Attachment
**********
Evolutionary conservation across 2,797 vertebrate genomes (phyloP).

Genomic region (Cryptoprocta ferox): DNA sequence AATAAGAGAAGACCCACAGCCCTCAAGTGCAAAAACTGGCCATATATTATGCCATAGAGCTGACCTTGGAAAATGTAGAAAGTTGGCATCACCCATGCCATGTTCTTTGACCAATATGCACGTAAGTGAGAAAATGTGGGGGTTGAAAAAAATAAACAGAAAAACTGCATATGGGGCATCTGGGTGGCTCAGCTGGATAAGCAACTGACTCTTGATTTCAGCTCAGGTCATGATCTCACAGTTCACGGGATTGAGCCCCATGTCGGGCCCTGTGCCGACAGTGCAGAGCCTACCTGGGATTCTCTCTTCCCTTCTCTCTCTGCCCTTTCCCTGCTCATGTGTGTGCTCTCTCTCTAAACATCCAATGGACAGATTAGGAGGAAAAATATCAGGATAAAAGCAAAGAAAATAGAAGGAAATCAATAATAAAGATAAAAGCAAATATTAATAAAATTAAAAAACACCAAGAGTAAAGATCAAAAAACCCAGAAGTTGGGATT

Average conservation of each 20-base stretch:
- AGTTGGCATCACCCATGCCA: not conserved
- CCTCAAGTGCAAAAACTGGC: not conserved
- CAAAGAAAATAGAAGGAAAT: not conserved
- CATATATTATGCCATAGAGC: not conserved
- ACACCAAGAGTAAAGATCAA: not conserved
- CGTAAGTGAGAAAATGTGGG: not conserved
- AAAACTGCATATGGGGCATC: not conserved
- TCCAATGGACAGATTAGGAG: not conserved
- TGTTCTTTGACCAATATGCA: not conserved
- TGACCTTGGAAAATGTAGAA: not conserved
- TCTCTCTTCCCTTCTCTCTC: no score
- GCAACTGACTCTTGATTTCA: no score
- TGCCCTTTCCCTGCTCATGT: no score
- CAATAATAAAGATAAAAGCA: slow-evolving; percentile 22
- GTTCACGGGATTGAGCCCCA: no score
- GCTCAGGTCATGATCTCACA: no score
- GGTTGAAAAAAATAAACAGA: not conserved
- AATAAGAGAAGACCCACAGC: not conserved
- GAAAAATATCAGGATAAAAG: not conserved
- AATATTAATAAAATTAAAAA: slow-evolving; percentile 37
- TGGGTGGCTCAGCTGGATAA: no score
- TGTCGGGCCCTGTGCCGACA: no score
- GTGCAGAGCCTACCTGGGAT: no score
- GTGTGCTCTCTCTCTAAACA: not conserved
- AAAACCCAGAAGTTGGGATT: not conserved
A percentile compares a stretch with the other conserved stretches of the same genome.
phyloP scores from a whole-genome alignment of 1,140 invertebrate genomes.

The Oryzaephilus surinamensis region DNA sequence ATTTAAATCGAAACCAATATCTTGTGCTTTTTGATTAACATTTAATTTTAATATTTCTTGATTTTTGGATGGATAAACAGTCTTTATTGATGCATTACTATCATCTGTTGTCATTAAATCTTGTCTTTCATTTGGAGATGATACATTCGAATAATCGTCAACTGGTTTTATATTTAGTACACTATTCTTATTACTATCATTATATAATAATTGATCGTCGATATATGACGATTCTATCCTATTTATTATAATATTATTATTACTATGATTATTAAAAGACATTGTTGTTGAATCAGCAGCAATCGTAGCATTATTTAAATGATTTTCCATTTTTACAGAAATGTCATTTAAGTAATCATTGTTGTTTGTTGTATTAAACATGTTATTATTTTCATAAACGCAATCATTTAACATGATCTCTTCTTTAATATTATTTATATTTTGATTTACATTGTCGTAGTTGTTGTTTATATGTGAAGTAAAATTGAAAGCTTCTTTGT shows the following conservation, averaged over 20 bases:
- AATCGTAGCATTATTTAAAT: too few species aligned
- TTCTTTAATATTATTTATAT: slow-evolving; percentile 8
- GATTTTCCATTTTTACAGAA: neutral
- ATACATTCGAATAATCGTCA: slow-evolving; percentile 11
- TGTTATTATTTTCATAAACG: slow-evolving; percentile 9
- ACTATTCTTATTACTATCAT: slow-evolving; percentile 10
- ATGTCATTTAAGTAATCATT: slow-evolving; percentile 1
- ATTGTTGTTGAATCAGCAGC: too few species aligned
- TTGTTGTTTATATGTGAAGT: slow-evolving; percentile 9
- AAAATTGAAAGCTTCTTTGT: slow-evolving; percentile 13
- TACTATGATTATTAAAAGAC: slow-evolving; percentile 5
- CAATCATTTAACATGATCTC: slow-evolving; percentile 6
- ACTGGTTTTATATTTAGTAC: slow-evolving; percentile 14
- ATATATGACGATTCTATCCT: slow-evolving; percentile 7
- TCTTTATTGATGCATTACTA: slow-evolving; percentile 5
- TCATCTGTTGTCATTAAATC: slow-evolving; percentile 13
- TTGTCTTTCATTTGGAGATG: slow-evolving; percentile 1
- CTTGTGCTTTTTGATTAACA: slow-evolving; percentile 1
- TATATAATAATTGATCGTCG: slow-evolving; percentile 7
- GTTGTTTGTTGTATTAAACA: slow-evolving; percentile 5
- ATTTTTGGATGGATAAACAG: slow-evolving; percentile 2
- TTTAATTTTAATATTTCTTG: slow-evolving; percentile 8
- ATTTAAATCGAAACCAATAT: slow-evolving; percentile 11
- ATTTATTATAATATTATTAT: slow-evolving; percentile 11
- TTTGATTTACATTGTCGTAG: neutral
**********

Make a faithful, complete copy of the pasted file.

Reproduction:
Evolutionary conservation across 2,797 vertebrate genomes (phyloP).

Genomic region (Cryptoprocta ferox): DNA sequence AATAAGAGAAGACCCACAGCCCTCAAGTGCAAAAACTGGCCATATATTATGCCATAGAGCTGACCTTGGAAAATGTAGAAAGTTGGCATCACCCATGCCATGTTCTTTGACCAATATGCACGTAAGTGAGAAAATGTGGGGGTTGAAAAAAATAAACAGAAAAACTGCATATGGGGCATCTGGGTGGCTCAGCTGGATAAGCAACTGACTCTTGATTTCAGCTCAGGTCATGATCTCACAGTTCACGGGATTGAGCCCCATGTCGGGCCCTGTGCCGACAGTGCAGAGCCTACCTGGGATTCTCTCTTCCCTTCTCTCTCTGCCCTTTCCCTGCTCATGTGTGTGCTCTCTCTCTAAACATCCAATGGACAGATTAGGAGGAAAAATATCAGGATAAAAGCAAAGAAAATAGAAGGAAATCAATAATAAAGATAAAAGCAAATATTAATAAAATTAAAAAACACCAAGAGTAAAGATCAAAAAACCCAGAAGTTGGGATT

Average conservation of each 20-base stretch:
- AGTTGGCATCACCCATGCCA: not conserved
- CCTCAAGTGCAAAAACTGGC: not conserved
- CAAAGAAAATAGAAGGAAAT: not conserved
- CATATATTATGCCATAGAGC: not conserved
- ACACCAAGAGTAAAGATCAA: not conserved
- CGTAAGTGAGAAAATGTGGG: not conserved
- AAAACTGCATATGGGGCATC: not conserved
- TCCAATGGACAGATTAGGAG: not conserved
- TGTTCTTTGACCAATATGCA: not conserved
- TGACCTTGGAAAATGTAGAA: not conserved
- TCTCTCTTCCCTTCTCTCTC: no score
- GCAACTGACTCTTGATTTCA: no score
- TGCCCTTTCCCTGCTCATGT: no score
- CAATAATAAAGATAAAAGCA: slow-evolving; percentile 22
- GTTCACGGGATTGAGCCCCA: no score
- GCTCAGGTCATGATCTCACA: no score
- GGTTGAAAAAAATAAACAGA: not conserved
- AATAAGAGAAGACCCACAGC: not conserved
- GAAAAATATCAGGATAAAAG: not conserved
- AATATTAATAAAATTAAAAA: slow-evolving; percentile 37
- TGGGTGGCTCAGCTGGATAA: no score
- TGTCGGGCCCTGTGCCGACA: no score
- GTGCAGAGCCTACCTGGGAT: no score
- GTGTGCTCTCTCTCTAAACA: not conserved
- AAAACCCAGAAGTTGGGATT: not conserved
A percentile compares a stretch with the other conserved stretches of the same genome.
phyloP scores from a whole-genome alignment of 1,140 invertebrate genomes.

The Oryzaephilus surinamensis region DNA sequence ATTTAAATCGAAACCAATATCTTGTGCTTTTTGATTAACATTTAATTTTAATATTTCTTGATTTTTGGATGGATAAACAGTCTTTATTGATGCATTACTATCATCTGTTGTCATTAAATCTTGTCTTTCATTTGGAGATGATACATTCGAATAATCGTCAACTGGTTTTATATTTAGTACACTATTCTTATTACTATCATTATATAATAATTGATCGTCGATATATGACGATTCTATCCTATTTATTATAATATTATTATTACTATGATTATTAAAAGACATTGTTGTTGAATCAGCAGCAATCGTAGCATTATTTAAATGATTTTCCATTTTTACAGAAATGTCATTTAAGTAATCATTGTTGTTTGTTGTATTAAACATGTTATTATTTTCATAAACGCAATCATTTAACATGATCTCTTCTTTAATATTATTTATATTTTGATTTACATTGTCGTAGTTGTTGTTTATATGTGAAGTAAAATTGAAAGCTTCTTTGT shows the following conservation, averaged over 20 bases:
- AATCGTAGCATTATTTAAAT: too few species aligned
- TTCTTTAATATTATTTATAT: slow-evolving; percentile 8
- GATTTTCCATTTTTACAGAA: neutral
- ATACATTCGAATAATCGTCA: slow-evolving; percentile 11
- TGTTATTATTTTCATAAACG: slow-evolving; percentile 9
- ACTATTCTTATTACTATCAT: slow-evolving; percentile 10
- ATGTCATTTAAGTAATCATT: slow-evolving; percentile 1
- ATTGTTGTTGAATCAGCAGC: too few species aligned
- TTGTTGTTTATATGTGAAGT: slow-evolving; percentile 9
- AAAATTGAAAGCTTCTTTGT: slow-evolving; percentile 13
- TACTATGATTATTAAAAGAC: slow-evolving; percentile 5
- CAATCATTTAACATGATCTC: slow-evolving; percentile 6
- ACTGGTTTTATATTTAGTAC: slow-evolving; percentile 14
- ATATATGACGATTCTATCCT: slow-evolving; percentile 7
- TCTTTATTGATGCATTACTA: slow-evolving; percentile 5
- TCATCTGTTGTCATTAAATC: slow-evolving; percentile 13
- TTGTCTTTCATTTGGAGATG: slow-evolving; percentile 1
- CTTGTGCTTTTTGATTAACA: slow-evolving; percentile 1
- TATATAATAATTGATCGTCG: slow-evolving; percentile 7
- GTTGTTTGTTGTATTAAACA: slow-evolving; percentile 5
- ATTTTTGGATGGATAAACAG: slow-evolving; percentile 2
- TTTAATTTTAATATTTCTTG: slow-evolving; percentile 8
- ATTTAAATCGAAACCAATAT: slow-evolving; percentile 11
- ATTTATTATAATATTATTAT: slow-evolving; percentile 11
- TTTGATTTACATTGTCGTAG: neutral